REMEMBERING RICH & STEVE

JOHN D'ONOFRIO/STAFFGreg Bronson's tribute to Rich Kuntzman and his brother, Steve, who both passed away at a young age from congenital heart failure, was organizing the annual Kuntzman Memorial Golf Tournament and Scholarships, now entering its 18th year, having awarded $71,000 in scholarship money thus far.

The same qualities that endeared Rich and Steve Kuntzman to their Lockport High School friends and teammates — loyalty, competitiveness and love of the game — are the same ingredients that have made the annual golf tournament and scholarship in their name such a success.

On Monday, five $1,000 Kuntzman Memorial Scholarships were awarded in the LHS Auditorium to senior athletes who demonstrated those qualities, bringing the grand total over 17 years to an incredible $71,000 — and counting.

The annual golf tournament that raises the scholarship money has long-since been a sell-out this year, with 44 foursomes expected to participate at the Lockport Town & Country Club on Friday, July 19.

“The award is based on competitiveness, loyalty and love of the game. Those are probably the very appropriate adjectives to to describe both Rich and Steve,” said scholarship co-founder and organizer Greg Bronson, a former teammate and Class of 1982 schoolmate of Rich, who died in 1999; and friend of Rich's younger brother, Steve (Class of 1984), a Lockport Police Officer who passed away suddenly in 2003. Like their father before them, the Kuntzman brothers died of congenital heart failure. They are survived by a brother, Brian, who is living out-of-state; and their mom, Patty, who is living out-of-state.

”I knew Rich since 9th grade. He had moved here from Michigan,” Bronson said. “I met him over the summer at preseason football practices and we played baseball together the rest of our careers. Steve was always around because he was friends with my sister, Robin (now teaching at Transit Middle School) and always at our house. We were always in the same places. Steve played varsity baseball and was also active in fast-pitch softball leagues that they had at Outwater Park, and of course he was a Lockport Police Officer. Rich was a salesman and a tremendous guy.”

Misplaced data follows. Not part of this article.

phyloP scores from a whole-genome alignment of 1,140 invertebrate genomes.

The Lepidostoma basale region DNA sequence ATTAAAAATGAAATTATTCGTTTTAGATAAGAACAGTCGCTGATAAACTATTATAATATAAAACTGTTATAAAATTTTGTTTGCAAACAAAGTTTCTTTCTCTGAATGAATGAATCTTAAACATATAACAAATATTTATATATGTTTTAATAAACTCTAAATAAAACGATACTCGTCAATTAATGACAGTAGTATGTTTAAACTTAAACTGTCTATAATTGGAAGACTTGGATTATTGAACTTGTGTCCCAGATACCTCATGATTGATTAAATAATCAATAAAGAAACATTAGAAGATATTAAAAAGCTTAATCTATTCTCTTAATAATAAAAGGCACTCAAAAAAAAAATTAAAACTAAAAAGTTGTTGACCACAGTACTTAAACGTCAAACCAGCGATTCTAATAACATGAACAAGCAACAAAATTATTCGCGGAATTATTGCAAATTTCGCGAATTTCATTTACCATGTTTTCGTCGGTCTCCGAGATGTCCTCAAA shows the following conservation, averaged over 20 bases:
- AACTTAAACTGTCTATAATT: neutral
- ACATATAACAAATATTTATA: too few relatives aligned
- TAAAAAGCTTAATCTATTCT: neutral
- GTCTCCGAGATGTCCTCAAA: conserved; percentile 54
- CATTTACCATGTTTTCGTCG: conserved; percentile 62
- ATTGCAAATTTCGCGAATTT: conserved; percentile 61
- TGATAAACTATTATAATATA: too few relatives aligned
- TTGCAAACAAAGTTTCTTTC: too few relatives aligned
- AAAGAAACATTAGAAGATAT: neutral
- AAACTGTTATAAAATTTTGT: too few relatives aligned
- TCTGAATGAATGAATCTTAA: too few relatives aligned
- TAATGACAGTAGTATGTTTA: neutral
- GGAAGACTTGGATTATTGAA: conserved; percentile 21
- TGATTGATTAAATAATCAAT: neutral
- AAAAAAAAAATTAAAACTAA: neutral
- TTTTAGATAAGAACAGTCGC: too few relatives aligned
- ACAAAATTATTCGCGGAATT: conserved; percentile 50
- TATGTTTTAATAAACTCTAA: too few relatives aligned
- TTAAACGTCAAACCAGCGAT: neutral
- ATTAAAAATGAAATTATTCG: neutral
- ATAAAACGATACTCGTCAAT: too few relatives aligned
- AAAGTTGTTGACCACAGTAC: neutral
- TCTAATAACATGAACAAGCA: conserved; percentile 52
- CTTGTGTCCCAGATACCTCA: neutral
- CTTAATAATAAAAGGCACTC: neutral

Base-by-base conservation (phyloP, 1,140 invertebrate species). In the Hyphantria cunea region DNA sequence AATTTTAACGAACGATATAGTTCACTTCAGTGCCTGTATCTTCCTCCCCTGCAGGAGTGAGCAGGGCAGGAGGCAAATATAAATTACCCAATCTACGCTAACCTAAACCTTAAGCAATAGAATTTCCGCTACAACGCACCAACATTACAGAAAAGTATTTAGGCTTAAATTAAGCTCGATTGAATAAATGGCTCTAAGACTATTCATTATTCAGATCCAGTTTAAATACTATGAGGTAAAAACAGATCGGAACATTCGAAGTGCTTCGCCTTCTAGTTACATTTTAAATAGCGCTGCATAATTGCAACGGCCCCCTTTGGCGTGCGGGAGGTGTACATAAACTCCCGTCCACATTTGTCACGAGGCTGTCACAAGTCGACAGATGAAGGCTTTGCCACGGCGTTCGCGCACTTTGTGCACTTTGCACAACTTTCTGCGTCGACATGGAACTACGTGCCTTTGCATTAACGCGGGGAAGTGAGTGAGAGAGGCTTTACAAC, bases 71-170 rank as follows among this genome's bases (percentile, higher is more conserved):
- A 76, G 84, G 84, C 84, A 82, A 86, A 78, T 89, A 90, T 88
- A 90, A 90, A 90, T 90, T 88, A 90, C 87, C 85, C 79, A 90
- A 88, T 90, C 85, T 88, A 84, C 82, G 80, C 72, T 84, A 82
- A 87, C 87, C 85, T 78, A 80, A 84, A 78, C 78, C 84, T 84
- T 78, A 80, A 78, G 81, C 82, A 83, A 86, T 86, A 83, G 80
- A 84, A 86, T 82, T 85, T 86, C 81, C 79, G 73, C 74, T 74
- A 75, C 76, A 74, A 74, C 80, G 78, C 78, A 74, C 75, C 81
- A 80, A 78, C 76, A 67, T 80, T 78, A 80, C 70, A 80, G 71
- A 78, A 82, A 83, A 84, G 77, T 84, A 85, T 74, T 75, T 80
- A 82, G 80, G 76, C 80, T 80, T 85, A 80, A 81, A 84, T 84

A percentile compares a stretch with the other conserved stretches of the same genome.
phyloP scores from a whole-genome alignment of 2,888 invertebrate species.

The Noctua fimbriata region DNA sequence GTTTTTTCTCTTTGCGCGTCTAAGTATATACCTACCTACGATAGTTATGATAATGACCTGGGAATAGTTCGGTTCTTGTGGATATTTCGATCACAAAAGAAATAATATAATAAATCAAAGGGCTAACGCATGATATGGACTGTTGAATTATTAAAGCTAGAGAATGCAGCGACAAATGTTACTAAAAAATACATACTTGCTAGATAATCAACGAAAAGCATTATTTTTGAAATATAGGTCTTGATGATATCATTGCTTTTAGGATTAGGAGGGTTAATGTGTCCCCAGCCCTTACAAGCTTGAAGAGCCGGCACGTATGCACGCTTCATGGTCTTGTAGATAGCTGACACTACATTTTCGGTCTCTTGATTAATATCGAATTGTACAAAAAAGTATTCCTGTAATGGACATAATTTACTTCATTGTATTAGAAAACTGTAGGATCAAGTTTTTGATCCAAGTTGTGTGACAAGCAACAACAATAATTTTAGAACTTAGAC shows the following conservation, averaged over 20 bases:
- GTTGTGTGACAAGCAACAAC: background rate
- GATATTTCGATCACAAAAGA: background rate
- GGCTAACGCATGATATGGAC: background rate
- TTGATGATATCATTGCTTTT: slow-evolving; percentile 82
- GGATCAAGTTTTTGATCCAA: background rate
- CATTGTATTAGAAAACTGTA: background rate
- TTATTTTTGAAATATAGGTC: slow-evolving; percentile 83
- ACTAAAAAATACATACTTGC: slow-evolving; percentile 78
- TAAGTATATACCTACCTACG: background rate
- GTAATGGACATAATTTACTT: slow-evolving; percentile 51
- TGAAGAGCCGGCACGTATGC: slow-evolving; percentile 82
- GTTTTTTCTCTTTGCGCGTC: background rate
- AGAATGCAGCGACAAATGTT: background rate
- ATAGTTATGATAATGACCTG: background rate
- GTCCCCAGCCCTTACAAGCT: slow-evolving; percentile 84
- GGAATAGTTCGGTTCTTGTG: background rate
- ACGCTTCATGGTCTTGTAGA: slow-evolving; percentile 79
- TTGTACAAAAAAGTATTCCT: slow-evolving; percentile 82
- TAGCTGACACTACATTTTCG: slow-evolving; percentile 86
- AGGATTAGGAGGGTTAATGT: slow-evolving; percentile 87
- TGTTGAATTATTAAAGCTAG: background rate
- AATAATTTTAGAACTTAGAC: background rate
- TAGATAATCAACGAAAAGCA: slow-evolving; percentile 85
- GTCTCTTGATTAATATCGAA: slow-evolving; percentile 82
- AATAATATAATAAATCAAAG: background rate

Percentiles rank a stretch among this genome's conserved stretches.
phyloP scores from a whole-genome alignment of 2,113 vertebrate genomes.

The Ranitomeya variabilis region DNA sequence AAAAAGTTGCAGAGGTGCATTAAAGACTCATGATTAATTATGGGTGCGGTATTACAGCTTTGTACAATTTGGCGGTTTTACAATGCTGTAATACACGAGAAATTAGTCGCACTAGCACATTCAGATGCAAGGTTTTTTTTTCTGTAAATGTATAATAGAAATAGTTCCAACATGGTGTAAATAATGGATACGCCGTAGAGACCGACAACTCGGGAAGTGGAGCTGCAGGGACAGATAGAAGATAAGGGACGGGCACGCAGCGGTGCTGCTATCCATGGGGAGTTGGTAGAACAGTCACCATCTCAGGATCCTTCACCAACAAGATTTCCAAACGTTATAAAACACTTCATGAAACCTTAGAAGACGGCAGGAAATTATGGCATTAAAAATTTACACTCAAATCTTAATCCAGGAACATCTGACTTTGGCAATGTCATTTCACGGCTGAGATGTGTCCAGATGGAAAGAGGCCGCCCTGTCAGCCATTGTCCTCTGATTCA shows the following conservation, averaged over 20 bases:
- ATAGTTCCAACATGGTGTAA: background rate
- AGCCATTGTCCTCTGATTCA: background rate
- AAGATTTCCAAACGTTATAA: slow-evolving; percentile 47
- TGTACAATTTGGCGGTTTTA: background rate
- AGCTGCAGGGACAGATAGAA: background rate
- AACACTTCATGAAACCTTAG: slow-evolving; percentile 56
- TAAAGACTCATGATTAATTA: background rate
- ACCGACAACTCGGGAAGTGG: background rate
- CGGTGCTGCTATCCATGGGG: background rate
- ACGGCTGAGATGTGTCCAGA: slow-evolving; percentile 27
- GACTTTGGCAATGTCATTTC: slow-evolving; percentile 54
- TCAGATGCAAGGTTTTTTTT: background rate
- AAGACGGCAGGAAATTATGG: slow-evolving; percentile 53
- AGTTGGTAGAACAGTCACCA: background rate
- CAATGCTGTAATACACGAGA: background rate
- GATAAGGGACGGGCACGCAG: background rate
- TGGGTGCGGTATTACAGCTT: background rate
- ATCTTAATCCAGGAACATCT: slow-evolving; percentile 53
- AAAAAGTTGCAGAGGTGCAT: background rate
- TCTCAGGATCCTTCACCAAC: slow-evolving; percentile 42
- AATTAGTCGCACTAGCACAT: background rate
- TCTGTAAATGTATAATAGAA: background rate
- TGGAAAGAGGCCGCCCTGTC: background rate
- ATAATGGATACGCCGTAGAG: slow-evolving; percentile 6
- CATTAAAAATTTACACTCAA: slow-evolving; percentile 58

Bronson, along with his brother Paul and brother-in-law Harry Clark batted around the idea of holding an annual fundraiser in their friends' memory for a few years, but at their 20th reunion, the thought started taking reality.

“It was really the brainchild of our other good buddy, Andy Lamont, and my brother in law, Harry, and my brother Paul,” Bronson said. “They were like, ‘Why don't we do something? Why don't we have a golf tournament?’ I don't golf at all. These guys do. I said, ‘This will work perfectly, because I'm the one who does the organizing. I'm taking the reservations, taking the e-mails, working with the funds that we raise and on Game Day they can go out and golf and enjoy themselves, while I take care of the rest of the stuff in the clubhouse.

“It really works well,” Bronson said. “Everyone has their role — even the guy who doesn't golf.” 

Bronson said the Kuntzman Memorial has grown beyond all expectations.

“The same people return every year and that's a testament to the impact that they had,” Bronson said.

“On Monday, here at the LHS Auditorium, we gave out five, $1,000 scholarships. The first year we started with one, then we were giving two-to-three out per year. We gave away as many as nine in one year,” Bronson said.

“We try to keep it at three-to-five, but because the characteristics of the award are loyalty, competitiveness and love of the game, there's always a student or two who just reminds you of those guys — whether it's their demeanor or the way they compete. When you see those folks, it leaves an impression. We try to give back to those who keep that in our memories.” 

Bronson said golfing is great, but remembering their late friends each year and how they lived their lives is what brings people back year after year, after year, after year.

“If there was something going on, they wanted to be involved because they wanted to be with their friends,” Bronson said. “They were always as enthusiastic as possible about things and loyal to a fault,” Bronson said.

“When they played, they played to win. And if you ever had a need, trouble, any type of problem, they were the first ones there to assist you in whatever fashion the situation might indicate. As they got older, I think those qualities were even more appreciated by the people who knew them because that's what family and friends are made of.”

Follow John D'Onofrio on Twitter at @JohnD'Onofrio7.